In 2001, the Supreme Court of Canada revisited this issue in its seminal decision involving the Town of Hudson, Quebec. In upholding the municipality’s pesticide by-law, the Supreme Court quoted, with approval, Madam Justice McLachlin’s earlier dissenting opinion in the Shell Canada case and found that courts should take a broad approach to the interpretation of the general, municipal powers in order to ensure that local governments have the flexibility, “to deal with the unforeseen or changing circumstances, and to address emerging or changing issues” within their communities. One year later, in another Supreme Court of Canada decision involving the Village of St-Hyacinthe, Quebec, Mr. Justice LeBel, on behalf of the unanimous Supreme Court, repeated the Court’s increasingly familiar refrain with respect to showing judicial deference to the decisions of municipal councils:
This Court has often reiterated the social and political importance of local governments. It has stressed that their powers must be given a generous interpretation because their closeness to the members of the public who live and work on their territory make them more sensitive to the problems experienced by those individuals.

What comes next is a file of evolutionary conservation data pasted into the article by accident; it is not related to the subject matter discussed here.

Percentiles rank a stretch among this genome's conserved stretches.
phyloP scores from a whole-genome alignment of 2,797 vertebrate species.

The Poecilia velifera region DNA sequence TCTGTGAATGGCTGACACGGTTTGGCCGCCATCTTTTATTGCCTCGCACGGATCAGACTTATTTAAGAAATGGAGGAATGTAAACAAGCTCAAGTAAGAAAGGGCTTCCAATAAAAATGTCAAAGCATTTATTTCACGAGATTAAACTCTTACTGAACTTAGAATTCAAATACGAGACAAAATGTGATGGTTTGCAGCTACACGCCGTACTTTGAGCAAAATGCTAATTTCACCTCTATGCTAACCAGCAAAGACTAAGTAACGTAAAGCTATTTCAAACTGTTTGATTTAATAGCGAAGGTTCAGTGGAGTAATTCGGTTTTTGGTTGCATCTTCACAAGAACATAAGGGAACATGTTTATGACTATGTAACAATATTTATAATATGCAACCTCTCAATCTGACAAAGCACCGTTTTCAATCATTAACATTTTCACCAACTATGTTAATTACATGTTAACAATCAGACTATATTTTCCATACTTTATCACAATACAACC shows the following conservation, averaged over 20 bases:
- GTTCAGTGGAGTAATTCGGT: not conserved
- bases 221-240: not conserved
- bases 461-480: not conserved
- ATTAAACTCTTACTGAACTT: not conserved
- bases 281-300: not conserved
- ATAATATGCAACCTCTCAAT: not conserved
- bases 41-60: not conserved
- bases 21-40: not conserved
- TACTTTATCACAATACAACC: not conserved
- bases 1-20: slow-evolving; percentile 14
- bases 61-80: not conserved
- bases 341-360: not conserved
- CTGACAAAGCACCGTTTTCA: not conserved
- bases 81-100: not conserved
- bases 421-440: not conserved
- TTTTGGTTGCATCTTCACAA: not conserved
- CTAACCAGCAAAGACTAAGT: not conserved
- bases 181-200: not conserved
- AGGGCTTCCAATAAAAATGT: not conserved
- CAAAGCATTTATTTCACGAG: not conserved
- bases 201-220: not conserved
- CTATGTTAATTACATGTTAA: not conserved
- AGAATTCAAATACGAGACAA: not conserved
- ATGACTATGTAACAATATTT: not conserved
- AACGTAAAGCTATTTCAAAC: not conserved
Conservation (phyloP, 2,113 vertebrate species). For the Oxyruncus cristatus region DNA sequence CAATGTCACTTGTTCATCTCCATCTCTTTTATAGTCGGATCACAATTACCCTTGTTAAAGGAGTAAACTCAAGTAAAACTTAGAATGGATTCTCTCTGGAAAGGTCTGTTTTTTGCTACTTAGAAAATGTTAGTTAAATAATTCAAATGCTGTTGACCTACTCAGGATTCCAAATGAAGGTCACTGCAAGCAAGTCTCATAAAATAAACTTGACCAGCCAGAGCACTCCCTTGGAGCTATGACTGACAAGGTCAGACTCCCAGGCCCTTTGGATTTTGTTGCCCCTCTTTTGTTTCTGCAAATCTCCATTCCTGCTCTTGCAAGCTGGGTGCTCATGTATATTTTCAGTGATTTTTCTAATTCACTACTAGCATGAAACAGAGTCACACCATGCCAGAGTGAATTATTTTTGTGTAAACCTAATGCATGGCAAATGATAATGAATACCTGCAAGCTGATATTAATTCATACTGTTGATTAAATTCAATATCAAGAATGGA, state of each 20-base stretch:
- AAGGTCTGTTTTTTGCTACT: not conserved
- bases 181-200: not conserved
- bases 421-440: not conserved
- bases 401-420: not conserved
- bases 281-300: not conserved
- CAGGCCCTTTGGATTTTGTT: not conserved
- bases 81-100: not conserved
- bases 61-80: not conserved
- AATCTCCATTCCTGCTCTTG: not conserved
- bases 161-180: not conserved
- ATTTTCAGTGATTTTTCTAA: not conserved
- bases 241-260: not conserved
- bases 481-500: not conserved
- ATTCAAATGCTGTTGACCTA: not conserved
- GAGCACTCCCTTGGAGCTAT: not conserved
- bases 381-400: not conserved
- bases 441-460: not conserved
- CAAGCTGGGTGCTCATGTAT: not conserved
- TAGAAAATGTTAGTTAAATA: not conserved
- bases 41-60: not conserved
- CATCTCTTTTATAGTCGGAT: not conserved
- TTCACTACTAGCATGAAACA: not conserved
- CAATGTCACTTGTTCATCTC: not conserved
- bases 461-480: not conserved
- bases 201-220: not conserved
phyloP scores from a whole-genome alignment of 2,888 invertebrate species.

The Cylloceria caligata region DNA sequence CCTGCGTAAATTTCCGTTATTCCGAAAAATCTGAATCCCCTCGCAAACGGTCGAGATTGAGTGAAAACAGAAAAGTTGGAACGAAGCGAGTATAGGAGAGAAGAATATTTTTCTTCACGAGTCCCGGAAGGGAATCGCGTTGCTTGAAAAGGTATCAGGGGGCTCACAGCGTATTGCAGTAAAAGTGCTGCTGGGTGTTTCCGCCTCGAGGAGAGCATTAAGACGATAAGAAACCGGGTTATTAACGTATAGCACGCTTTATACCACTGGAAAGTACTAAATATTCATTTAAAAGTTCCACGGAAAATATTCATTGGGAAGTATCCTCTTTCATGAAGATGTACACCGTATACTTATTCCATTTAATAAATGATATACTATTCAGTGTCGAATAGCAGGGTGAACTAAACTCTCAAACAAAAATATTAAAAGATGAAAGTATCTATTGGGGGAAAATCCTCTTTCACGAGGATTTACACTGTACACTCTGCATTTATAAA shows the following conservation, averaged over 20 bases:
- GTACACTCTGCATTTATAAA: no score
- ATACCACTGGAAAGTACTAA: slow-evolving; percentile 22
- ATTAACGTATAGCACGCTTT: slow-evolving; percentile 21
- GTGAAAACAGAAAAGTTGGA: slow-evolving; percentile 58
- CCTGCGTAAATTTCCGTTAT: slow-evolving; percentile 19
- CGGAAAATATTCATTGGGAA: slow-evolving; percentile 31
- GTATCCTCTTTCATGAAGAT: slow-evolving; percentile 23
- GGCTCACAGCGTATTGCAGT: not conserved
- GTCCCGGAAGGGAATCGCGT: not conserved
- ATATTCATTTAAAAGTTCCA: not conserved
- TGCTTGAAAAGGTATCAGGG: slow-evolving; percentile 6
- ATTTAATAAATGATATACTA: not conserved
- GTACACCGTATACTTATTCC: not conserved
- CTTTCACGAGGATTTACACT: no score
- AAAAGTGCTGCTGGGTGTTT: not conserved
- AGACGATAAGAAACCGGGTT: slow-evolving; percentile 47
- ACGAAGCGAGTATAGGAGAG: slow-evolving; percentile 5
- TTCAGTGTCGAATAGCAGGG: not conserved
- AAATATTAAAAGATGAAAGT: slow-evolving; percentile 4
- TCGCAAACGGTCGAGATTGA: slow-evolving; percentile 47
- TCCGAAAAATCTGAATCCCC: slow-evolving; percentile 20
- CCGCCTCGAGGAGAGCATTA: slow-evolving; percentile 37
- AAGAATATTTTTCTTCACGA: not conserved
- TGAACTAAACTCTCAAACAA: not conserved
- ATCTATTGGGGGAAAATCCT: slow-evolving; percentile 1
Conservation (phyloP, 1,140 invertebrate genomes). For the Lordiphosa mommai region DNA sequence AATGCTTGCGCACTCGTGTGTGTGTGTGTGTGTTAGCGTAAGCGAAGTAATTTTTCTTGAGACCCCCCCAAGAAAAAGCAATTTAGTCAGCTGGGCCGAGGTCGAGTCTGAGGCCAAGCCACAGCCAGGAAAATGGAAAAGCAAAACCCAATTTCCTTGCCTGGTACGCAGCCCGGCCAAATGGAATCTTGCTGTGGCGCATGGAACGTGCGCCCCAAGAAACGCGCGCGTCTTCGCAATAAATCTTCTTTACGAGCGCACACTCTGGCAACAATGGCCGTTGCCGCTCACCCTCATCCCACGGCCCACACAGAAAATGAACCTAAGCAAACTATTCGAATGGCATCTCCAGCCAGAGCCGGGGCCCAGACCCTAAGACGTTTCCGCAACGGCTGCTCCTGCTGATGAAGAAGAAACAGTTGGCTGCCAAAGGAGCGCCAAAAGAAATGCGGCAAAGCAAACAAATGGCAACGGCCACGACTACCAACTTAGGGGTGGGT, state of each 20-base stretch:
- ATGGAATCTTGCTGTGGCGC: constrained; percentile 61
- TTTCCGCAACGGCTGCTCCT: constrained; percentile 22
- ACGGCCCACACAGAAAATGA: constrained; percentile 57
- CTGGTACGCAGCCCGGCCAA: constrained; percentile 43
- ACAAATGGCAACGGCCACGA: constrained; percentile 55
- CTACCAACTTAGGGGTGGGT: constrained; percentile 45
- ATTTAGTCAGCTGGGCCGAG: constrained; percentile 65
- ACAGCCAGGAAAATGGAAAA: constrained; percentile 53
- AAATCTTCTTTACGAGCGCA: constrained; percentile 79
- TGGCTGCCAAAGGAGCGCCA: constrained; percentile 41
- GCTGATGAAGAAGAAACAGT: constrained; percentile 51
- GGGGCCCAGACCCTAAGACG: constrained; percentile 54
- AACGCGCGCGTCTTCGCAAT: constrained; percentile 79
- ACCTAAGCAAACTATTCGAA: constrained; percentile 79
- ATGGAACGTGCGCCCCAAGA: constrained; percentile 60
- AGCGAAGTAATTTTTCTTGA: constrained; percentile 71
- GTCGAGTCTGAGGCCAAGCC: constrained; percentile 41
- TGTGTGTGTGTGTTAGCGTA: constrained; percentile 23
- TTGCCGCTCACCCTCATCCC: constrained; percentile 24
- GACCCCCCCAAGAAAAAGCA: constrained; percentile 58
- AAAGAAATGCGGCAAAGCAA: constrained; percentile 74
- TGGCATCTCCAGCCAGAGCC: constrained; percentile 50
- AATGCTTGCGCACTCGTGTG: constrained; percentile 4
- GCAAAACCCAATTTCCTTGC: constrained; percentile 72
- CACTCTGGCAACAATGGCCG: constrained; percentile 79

Finally, in a 2004 decision involving the Supreme Court of Canada’s first consideration of a reformed municipal statute, the Court considered whether or not a by-law regulating the local taxi industry in Calgary, Alberta, was valid. In a short decision that upheld the municipality’s actions, a unanimous Supreme Court of Canada found that, “the evolution of the modern municipality has produced a shift in the proper approach to the interpretation of statutes empowering municipalities.” In effect, the old, narrow approach under Dillon’s Rule had been set aside in favour of “a broad and purposive approach to the interpretation of municipal powers.” In fact, the Court recognized that the recent “shift in legislative drafting reflects the true nature of modern municipalities which require greater flexibility in fulfilling their statutory purposes.”
(b) A National Debate: